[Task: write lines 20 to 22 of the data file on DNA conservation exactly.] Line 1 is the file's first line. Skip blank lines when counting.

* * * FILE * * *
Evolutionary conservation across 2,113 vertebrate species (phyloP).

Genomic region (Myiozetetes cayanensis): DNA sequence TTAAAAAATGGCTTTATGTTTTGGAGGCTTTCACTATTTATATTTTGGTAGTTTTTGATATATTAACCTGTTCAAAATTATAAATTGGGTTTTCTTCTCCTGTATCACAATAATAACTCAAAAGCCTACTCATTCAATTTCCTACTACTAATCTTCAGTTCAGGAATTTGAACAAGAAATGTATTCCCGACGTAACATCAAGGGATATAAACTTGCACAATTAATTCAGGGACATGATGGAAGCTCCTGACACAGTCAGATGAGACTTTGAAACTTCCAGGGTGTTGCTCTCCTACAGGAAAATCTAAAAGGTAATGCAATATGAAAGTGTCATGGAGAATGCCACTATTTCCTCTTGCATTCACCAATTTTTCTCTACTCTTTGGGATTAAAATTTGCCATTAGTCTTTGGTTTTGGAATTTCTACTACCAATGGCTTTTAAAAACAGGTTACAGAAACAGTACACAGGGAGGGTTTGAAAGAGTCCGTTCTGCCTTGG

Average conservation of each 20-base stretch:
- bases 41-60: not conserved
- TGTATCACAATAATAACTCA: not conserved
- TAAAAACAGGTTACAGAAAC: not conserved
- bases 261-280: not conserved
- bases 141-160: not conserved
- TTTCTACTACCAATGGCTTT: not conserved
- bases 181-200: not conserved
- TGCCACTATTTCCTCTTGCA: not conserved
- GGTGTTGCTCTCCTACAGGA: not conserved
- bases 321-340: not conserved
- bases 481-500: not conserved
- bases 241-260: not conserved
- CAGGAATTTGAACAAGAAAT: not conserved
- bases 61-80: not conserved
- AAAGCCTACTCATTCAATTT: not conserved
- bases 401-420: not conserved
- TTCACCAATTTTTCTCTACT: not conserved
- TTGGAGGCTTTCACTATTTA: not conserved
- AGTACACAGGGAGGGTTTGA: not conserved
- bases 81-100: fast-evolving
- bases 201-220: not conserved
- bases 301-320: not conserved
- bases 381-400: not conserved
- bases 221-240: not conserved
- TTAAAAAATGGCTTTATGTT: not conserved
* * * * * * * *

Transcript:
- TTCACCAATTTTTCTCTACT: not conserved
- TTGGAGGCTTTCACTATTTA: not conserved
- AGTACACAGGGAGGGTTTGA: not conserved